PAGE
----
Hat seller flips their lid over similar trademark. NEW ERA v. PRO ERA

Hat seller flips their lid over similar trademark. NEW ERA v. PRO ERA

A trademark is something on a product which indicates to consumers the identity of the manufacturer. Traditionally a trademark is though of as a word, phrase or symbol, but just about anything that identifies the source of a product can serve as a trademark. A trademark can be registered with the United States Patent and Trademark Office to strengthen the rights associated with the trademark, but registration of a trademark is not necessary for a trademark owner to gain some rights to the trademark.

The first company to use a trademark in commerce is considered the senior user.  Subsequent companies to use the trademark are considered junior users.  A senior user’s claim to a trademark has priority over a junior user.  Even if a junior user registers their trademark, the senior user’s right to use the trademark within the geographic region that senior user operates will not be extinguished.

When a trademark user files an application to register the trademark with the United States Patent and Trademark Office, an examining attorney will be assigned to the application.  The examining attorney will review the trademark application to ensure that the trademark meets all the statutory requirements for registration and perform a search to confirm that the trademark in the application is not confusingly similar to trademarks which are already registered.  If the examining attorney does not raise an objection to the trademark application or the applicant overcomes all the objections the trademark will be published in the “Official Gazette”.

After the trademark is published any party who believes it may be damaged by registration of the mark has thirty (30) days from the publication date to file either an opposition to registration or a request to extend the time to oppose. If the trademark is based on use in commerce, a foreign registration, or an extension of protection of an international registration to the United States under Section 66(a), and no party files an opposition or request to extend the time to oppose, the United States Patent and Trademark Office will register the trademark and send the owner a certificate of registration. After the trademark is registered, the owner of the trademark must file specific maintenance documents to keep the registration live.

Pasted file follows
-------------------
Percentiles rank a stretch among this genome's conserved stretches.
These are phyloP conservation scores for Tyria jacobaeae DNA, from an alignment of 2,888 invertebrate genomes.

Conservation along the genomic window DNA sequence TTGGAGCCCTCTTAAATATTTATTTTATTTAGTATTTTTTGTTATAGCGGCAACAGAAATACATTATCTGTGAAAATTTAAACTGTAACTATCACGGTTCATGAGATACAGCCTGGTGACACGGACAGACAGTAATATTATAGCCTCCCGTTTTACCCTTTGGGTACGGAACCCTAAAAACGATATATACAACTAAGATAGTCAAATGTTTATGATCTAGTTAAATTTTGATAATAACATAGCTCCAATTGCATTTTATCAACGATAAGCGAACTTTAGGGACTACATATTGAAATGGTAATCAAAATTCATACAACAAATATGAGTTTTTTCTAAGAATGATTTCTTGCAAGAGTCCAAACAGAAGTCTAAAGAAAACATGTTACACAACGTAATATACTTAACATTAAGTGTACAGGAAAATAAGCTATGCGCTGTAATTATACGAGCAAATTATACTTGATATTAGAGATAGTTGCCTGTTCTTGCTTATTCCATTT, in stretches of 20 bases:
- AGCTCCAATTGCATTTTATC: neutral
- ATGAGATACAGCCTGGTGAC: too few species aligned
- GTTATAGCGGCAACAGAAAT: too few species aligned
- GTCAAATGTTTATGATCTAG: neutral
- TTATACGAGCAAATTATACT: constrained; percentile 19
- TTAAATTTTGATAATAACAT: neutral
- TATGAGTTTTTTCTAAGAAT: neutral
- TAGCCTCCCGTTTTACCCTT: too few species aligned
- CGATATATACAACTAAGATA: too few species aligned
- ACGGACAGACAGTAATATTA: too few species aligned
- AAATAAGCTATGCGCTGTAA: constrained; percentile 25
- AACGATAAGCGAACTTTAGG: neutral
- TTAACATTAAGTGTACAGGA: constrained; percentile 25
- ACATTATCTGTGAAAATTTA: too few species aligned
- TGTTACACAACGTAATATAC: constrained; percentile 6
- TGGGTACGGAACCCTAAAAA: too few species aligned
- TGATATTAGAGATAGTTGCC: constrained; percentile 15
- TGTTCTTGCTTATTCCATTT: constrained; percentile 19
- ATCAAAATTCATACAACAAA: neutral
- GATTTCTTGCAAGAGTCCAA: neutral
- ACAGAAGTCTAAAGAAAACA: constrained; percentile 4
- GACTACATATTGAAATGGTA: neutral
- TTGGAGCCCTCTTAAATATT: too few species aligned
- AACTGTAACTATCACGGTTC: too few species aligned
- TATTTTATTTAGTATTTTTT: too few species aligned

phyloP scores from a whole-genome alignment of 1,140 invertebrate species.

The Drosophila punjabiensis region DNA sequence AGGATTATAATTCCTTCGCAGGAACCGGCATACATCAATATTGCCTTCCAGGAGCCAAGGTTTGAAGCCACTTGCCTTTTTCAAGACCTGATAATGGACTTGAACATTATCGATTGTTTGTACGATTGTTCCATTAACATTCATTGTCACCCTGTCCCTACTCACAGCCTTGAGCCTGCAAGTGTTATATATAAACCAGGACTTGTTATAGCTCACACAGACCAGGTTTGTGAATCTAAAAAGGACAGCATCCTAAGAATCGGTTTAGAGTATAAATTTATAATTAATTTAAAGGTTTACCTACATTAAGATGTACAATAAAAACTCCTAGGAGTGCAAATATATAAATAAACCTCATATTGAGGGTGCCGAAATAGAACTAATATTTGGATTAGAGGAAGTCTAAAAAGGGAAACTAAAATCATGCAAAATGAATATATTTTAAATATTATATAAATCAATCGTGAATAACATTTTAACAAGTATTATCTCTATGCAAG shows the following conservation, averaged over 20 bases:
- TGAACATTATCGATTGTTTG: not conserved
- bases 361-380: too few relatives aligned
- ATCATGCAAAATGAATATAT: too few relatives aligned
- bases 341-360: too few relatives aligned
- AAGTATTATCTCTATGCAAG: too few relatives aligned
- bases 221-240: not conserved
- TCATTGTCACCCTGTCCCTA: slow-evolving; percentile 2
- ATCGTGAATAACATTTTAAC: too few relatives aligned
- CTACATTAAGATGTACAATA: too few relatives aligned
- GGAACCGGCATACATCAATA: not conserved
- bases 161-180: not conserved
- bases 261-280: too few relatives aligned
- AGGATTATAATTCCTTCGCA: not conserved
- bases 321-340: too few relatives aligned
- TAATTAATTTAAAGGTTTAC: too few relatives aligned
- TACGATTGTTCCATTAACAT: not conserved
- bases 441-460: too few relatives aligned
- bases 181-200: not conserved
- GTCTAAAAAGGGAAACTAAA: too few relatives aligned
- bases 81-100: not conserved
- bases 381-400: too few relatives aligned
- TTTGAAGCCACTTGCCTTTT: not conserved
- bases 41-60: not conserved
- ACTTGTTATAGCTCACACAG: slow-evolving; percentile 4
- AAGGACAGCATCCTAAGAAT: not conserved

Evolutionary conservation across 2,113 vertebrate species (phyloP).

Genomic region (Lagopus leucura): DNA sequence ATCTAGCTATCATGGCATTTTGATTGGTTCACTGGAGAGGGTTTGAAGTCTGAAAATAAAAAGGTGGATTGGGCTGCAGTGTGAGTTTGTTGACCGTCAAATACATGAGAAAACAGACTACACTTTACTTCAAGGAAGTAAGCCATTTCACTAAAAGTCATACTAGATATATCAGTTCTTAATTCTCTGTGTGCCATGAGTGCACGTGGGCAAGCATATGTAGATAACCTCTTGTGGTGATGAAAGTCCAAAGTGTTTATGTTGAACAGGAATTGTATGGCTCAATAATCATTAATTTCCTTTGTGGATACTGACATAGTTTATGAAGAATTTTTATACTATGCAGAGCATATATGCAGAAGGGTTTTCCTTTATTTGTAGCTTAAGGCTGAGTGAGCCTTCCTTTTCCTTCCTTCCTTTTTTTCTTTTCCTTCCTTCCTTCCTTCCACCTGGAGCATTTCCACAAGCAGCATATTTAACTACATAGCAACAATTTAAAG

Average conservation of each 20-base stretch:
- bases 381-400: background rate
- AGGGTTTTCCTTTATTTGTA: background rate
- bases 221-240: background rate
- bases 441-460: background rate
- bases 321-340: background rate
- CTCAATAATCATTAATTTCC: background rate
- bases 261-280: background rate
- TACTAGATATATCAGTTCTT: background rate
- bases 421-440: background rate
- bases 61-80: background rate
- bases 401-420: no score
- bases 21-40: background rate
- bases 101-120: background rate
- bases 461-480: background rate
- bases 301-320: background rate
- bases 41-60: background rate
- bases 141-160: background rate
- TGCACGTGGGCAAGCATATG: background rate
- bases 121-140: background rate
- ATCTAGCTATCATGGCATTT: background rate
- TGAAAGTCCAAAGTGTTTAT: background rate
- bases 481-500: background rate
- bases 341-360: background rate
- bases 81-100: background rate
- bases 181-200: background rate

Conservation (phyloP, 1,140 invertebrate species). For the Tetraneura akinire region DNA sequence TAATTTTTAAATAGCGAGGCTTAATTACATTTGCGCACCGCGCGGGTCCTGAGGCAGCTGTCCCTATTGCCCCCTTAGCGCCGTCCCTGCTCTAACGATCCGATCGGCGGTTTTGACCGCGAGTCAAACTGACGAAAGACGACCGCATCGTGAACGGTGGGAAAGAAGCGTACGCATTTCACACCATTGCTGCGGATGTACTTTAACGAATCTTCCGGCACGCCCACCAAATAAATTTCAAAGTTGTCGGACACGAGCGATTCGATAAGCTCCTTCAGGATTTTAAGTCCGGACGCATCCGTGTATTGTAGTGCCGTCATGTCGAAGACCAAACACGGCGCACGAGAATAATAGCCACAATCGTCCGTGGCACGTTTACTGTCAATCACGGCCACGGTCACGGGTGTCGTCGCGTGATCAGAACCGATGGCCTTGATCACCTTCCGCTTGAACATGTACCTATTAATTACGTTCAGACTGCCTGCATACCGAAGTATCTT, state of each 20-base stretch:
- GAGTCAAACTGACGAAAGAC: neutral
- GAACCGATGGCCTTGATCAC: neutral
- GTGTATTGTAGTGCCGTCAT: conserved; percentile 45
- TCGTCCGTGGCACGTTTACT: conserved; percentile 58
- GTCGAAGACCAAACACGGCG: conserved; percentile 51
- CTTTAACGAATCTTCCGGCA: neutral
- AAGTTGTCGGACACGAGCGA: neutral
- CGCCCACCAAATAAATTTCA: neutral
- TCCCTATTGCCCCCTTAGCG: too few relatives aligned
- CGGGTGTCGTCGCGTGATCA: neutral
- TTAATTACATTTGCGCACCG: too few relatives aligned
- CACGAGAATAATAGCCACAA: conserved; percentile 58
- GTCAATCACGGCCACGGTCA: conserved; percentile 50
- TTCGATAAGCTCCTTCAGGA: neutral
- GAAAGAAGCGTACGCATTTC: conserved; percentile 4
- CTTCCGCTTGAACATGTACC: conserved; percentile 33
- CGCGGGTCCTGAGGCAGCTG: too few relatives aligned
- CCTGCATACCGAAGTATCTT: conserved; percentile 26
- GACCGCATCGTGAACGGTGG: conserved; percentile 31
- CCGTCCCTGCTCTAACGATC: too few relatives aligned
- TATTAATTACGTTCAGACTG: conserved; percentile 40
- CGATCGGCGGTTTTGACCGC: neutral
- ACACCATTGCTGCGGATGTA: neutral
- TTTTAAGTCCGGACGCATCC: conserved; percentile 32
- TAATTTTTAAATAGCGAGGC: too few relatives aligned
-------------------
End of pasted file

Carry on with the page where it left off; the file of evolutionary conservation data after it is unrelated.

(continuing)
The 30 days after publication can be a nervous time for a trademark applicant.  Even though the examining attorney has performed a search of relevant trademark, any member of the public can step forward and object to the registration of the trademark.

NEW ERA CAP CO., Inc. v. PRO ERA, LLC, Opposition No. 91216455 (TTAB 2020) is a case where the owner of a registered trademark successfully opposed the registration of a similar trademark.

Pro Era, LLC (“Applicant”)  is a group of hip hop artists that operate together in a collective that was formed in 2010.  In 2012, applicant filed an application to register the standard character mark PRO ERA for music services and various types of clothing products.  NEW ERA (“Opposer”) filed an opposition to the registration for clothing.

Opposer was founded in 1920 in Buffalo, New York, and began selling baseball caps in 1934.  By 1993, Opposer’s NEW ERA branded caps had become the official cap of every major league baseball (“MLB”) team.  In addition to major league baseball, Opposer has a strong presence in professional football by providing the official caps of the National Football League beginning in 2012.

Opposer objected to registration of Applicant’s trademark under Section 2(d) of the Trademark Act, 15 U.S.C. § 1052(d) on the ground of likelihood of confusion based on Opposer’s previously used and registered NEW ERA trademark.

The Trademark Trial and Appeal Board applied the Dupont factors to determine whether there was a likelihood of confusion between the Opposer’s and Applicant’s trademarks.  The TTAB found that the Opposer’s trademark was conceptually strong and entitled to a broad scope of protection.  The TTAB also found that both trademarks had similar commercial impressions that lead potential customers to believe that the trademarks were related.  After balancing all the Dupont factors the TTAB concluded that there was a likelihood of confusion between the two trademarks with respect to clothing.

Based on this finding the TTAB sustained the opposition to the trademark application with respect to clothing, but allowed the application to continue for music services.

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